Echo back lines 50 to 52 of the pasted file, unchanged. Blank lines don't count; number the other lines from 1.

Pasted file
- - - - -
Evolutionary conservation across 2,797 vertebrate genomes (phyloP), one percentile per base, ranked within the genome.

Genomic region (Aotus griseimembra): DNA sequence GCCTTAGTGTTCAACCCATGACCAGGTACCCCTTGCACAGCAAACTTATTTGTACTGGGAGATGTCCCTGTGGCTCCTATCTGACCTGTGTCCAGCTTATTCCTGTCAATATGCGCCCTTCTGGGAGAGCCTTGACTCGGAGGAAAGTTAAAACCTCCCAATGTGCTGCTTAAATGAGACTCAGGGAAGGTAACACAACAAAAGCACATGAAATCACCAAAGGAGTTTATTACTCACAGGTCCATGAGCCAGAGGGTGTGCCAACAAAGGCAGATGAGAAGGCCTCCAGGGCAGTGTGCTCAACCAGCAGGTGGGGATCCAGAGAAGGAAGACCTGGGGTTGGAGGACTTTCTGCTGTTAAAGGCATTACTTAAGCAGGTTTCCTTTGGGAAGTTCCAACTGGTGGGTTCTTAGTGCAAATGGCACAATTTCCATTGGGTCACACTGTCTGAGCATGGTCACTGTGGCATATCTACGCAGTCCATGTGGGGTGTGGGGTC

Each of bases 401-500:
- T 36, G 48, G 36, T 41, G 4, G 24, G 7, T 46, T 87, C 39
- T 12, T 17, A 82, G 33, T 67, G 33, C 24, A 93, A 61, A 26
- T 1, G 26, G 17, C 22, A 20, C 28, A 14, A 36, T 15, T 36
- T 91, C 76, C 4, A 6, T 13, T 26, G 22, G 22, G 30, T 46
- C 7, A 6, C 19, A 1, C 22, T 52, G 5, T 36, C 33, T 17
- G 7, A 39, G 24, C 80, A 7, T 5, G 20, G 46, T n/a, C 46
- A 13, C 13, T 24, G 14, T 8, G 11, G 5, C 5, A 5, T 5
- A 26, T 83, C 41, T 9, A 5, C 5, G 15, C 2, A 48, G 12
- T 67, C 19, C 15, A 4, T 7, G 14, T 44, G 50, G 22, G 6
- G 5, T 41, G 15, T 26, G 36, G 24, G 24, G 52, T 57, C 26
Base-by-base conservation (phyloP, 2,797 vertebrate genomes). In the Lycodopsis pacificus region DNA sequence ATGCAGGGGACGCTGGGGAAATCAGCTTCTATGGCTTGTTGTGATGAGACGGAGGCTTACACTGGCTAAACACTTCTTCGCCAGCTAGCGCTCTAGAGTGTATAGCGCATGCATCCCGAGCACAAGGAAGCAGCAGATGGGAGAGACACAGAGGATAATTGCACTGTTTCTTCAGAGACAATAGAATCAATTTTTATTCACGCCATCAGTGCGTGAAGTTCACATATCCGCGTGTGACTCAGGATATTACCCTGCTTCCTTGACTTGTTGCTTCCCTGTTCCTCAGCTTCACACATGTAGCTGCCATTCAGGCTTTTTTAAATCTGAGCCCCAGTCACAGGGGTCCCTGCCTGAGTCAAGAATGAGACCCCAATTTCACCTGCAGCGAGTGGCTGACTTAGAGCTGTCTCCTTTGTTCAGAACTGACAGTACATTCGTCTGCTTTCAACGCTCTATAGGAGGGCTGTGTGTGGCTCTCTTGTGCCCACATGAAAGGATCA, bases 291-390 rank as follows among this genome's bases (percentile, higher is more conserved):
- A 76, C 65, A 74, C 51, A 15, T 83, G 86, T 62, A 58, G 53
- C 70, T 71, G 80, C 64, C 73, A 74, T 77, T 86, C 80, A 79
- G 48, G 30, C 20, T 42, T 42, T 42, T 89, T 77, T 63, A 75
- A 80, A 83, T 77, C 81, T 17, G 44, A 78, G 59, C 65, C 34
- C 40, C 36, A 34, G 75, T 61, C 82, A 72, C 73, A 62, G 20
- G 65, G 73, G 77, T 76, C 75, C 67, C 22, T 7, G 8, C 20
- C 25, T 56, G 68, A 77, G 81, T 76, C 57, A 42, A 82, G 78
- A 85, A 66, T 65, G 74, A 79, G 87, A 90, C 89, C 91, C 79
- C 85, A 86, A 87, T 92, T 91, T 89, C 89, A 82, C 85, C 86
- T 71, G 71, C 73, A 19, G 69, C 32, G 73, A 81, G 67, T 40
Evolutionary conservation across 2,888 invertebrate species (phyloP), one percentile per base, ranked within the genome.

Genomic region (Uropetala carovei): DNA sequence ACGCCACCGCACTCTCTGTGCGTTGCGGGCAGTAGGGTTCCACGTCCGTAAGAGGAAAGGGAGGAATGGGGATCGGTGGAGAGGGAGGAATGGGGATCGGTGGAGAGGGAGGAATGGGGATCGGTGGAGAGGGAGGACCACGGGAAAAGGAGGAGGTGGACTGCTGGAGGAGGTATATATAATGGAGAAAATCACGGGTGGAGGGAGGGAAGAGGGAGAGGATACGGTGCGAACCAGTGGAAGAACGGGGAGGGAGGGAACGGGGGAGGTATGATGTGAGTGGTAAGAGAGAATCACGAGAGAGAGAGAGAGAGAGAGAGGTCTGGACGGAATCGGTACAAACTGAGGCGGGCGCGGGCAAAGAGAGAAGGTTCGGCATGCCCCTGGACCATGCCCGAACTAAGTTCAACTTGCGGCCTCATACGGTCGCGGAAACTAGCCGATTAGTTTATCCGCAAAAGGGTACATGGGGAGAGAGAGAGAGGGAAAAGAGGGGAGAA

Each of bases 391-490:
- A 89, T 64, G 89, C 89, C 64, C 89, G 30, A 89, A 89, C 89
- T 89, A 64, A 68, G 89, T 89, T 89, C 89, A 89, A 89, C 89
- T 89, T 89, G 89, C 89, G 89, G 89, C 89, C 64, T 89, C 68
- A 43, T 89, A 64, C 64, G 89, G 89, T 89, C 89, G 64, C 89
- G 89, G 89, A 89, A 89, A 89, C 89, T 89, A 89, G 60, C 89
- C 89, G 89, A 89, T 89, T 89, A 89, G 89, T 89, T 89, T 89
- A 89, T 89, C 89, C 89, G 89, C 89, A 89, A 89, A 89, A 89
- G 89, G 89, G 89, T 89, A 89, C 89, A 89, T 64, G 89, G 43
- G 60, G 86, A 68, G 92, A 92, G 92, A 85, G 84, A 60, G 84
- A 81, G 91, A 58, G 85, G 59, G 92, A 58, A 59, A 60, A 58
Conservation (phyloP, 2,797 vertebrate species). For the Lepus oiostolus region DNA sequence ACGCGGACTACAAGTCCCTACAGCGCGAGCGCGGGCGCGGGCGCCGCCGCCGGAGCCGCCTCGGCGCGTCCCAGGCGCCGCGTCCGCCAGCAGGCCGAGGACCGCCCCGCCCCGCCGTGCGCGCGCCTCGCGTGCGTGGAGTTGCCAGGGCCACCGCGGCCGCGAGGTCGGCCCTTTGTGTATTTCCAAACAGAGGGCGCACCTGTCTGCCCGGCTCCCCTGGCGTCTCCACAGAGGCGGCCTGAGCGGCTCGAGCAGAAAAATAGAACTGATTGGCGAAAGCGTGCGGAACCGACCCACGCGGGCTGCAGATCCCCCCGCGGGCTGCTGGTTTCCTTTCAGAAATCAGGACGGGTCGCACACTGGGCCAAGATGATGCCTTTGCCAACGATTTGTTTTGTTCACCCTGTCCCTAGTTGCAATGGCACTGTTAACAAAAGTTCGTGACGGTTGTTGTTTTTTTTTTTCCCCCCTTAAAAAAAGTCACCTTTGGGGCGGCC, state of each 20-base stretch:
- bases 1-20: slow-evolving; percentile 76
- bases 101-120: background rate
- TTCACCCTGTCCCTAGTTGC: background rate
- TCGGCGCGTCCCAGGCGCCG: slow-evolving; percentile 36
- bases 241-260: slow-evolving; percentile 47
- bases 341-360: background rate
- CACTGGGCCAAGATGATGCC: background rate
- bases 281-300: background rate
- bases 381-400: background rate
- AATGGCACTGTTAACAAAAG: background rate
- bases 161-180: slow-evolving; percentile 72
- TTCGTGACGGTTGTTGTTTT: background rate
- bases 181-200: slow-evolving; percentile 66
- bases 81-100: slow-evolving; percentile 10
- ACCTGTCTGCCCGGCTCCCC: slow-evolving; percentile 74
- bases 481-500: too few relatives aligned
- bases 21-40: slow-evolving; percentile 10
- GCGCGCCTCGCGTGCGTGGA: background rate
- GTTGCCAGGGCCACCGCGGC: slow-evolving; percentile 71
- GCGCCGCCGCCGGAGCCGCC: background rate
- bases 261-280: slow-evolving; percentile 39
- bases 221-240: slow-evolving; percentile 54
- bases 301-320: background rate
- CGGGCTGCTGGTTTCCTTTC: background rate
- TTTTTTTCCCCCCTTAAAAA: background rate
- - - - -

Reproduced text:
- TTCGTGACGGTTGTTGTTTT: background rate
- bases 181-200: slow-evolving; percentile 66
- bases 81-100: slow-evolving; percentile 10